I am head of the department of economics at the University of Limerick. Along with my departmental colleague, Dr. Dónal Palcic, we specialise in infrastructure-related research into aspects of public procurement, including public private partnerships, PPPs. We thank the committee for the invitation to appear before it this afternoon. A detailed briefing note has been submitted to the committee and I will summarise some of the main points in this opening statement. I wish to emphasise that we have had no direct involvement or advisory role in the NBP procurement. Our access to information has been confined to that which has been placed in the public domain, much of which has been heavily redacted. We wish to state upfront that having observed events and analysed documentation that is publicly available, we have formed the view that the procurement approach adopted has not satisfied the criteria necessary to ensure that the key objective of value for money will be achieved. As the committee is aware, the procurement model being used for the NBP is a gap funding model which is essentially a type of public private partnership.
I will now examine the features of the PPP model and relate them back to the NBP. PPPs can be defined as long-term infrastructure contracts between the State and a private contractor. The main characteristics of a typical infrastructure PPP include: competition for contracts; bundling of the different stages of the project life cycle into one contract; risk transfer to the private sector; and a significant element of private finance. Although the gap funding model possesses those characteristics it differs from other PPPs used in Ireland to date since ownership of the infrastructure will remain with the private contractor at the end of the contractual period.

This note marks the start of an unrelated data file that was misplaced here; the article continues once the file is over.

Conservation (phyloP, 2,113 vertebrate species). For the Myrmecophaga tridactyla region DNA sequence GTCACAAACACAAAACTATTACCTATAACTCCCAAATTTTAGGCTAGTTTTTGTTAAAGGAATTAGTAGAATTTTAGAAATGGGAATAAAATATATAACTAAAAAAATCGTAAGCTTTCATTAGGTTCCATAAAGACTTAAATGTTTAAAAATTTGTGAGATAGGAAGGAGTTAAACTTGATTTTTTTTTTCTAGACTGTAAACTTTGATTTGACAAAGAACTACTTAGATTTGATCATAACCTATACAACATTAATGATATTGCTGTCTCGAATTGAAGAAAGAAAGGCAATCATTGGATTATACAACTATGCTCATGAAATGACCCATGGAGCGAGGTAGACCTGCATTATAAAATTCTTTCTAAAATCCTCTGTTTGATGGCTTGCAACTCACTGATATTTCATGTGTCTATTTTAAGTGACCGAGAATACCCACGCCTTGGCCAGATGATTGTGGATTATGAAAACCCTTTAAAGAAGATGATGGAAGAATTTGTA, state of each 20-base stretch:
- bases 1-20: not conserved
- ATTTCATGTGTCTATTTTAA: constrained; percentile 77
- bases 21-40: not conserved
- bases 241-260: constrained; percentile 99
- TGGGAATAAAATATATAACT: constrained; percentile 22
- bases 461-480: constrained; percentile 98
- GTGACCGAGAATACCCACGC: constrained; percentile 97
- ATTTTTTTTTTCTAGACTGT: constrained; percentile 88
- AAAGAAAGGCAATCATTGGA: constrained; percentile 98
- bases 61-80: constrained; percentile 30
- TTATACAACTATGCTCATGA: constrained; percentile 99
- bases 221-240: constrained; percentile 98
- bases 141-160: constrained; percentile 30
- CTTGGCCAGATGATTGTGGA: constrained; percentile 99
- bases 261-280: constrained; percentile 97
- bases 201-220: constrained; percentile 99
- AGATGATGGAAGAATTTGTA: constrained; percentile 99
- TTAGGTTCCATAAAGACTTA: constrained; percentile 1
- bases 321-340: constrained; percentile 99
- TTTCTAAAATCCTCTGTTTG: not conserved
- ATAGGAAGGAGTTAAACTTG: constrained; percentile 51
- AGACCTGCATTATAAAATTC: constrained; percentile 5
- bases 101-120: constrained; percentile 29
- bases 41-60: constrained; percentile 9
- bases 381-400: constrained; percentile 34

The principal economic justification for adopting a PPP is that it provides scope for achieving value for money, VFM. However, the achievement of VFM, in turn, depends critically on what may be referred to as key VFM drivers. The main VFM drivers are competition for contracts and risk transfer and I wish to discuss both in the context of the NBP. The importance of competition for contracts cannot be over-emphasised. Competition creates incentives for bidders to reduce costs and delays and to develop proposals of higher quality. The recommendation in favour of the gap funding model was based on the assumption that the market for the contract would be competitive. However, once SIRO and Eir withdrew from the process the principal justification for continuing the procurement no longer applied.
In general, the potential negative consequences of continuing with an uncompetitive procurement are opportunistic behaviour by the bidder during contract negotiations, leading to price increases, and renegotiations after the contract is signed. The international evidence on public private partnerships, PPPs, shows that these problems frequently materialise when competition for contracts is absent. In this context, it is worth considering whether the evidence suggests that the lack of competition for the NBP contract has impacted on the project costs to date. One development that raises suspicions in this respect is the substantial increase in projected costs that will arise due to the preferred bidder rolling out fibre in the 300,000 premises area that Eir carved out of the initial intervention area. Would this have been agreed if there was real competition for the contract?